Britten had received a copy of Hardy’s Collected Poems from Christopher Isherwood when visiting the USA in 1949, and eight of the poems from this book found their way into his 1953 song cycle Winter Words (plus two more that were later discarded). Some of the choices Britten made reflect his attraction to wintery bleakness, rather than to the more bucolic charms of other Hardy verses, particularly ‘At day-close in November’ and ‘The Choirmaster’s Burial’. Others, such as ‘Wagtail and Baby’ and ‘The little old table’ are more cheerful, and all of the songs share vivid depictions of imagery – almost like little dramatic scenes. This is hardly surprising perhaps, given Britten had just put down composition of his Coronation opera Gloriana.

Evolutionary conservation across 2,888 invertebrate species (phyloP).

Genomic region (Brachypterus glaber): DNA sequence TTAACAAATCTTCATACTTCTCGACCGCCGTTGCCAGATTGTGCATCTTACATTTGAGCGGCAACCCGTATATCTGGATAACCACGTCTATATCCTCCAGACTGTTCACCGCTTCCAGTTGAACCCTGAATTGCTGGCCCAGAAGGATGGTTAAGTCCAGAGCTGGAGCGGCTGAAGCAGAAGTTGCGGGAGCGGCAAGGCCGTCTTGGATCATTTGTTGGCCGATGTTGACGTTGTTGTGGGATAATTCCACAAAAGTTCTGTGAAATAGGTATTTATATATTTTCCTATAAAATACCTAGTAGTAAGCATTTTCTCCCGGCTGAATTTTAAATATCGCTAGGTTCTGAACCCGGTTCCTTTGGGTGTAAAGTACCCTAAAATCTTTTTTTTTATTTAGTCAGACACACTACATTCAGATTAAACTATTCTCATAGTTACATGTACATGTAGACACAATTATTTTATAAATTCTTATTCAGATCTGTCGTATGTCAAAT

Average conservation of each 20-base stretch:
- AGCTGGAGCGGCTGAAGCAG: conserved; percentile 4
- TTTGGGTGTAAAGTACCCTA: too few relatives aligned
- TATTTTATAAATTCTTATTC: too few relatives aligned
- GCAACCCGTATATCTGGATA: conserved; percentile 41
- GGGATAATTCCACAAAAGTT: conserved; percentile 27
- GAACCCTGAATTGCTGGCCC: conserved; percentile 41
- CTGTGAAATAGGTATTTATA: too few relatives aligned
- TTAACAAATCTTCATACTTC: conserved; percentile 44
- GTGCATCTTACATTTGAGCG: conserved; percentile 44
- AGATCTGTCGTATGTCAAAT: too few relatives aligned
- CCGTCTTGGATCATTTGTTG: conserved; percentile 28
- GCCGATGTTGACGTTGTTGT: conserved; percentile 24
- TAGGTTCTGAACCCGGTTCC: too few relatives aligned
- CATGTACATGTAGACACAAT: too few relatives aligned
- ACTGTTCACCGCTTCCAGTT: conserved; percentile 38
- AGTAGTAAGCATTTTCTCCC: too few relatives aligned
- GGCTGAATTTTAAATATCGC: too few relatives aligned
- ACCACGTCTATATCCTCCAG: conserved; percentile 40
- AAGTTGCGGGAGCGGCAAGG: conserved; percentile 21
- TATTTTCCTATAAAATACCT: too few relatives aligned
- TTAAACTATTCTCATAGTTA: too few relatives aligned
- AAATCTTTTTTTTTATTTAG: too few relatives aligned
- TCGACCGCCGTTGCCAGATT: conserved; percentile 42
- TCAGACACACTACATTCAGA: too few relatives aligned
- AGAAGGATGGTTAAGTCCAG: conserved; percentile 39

It was the first cycle in a number of years he had composed for Pears – the first since Holy Sonnets of John Donne back in 1945. Winter Words was, then, originally composed for the tenor voice. But in recent years, the publishers Boosey & Hawkes have issued a number of Britten’s works for high voice in a lower key, opening up the repertoire to other voice types. As Marta Fontanals-Simmons explains in this week’s film, the transposing of the piece down a third makes it comfortable for her mezzo-soprano voice, as well as offering expressive possibilities of the different vocal range. Lana Bode explores Britten’s beautiful, nuanced piano writing in the cycle and particularly how he imitates the violin playing of a young boy in ‘At the railway station, Uppway’. Winter Words is one of Britten’s most moving cycles which, while not unified by a musical theme exactly, has a cumulative power – culminating in the poignant final song, ‘A Time There Was’.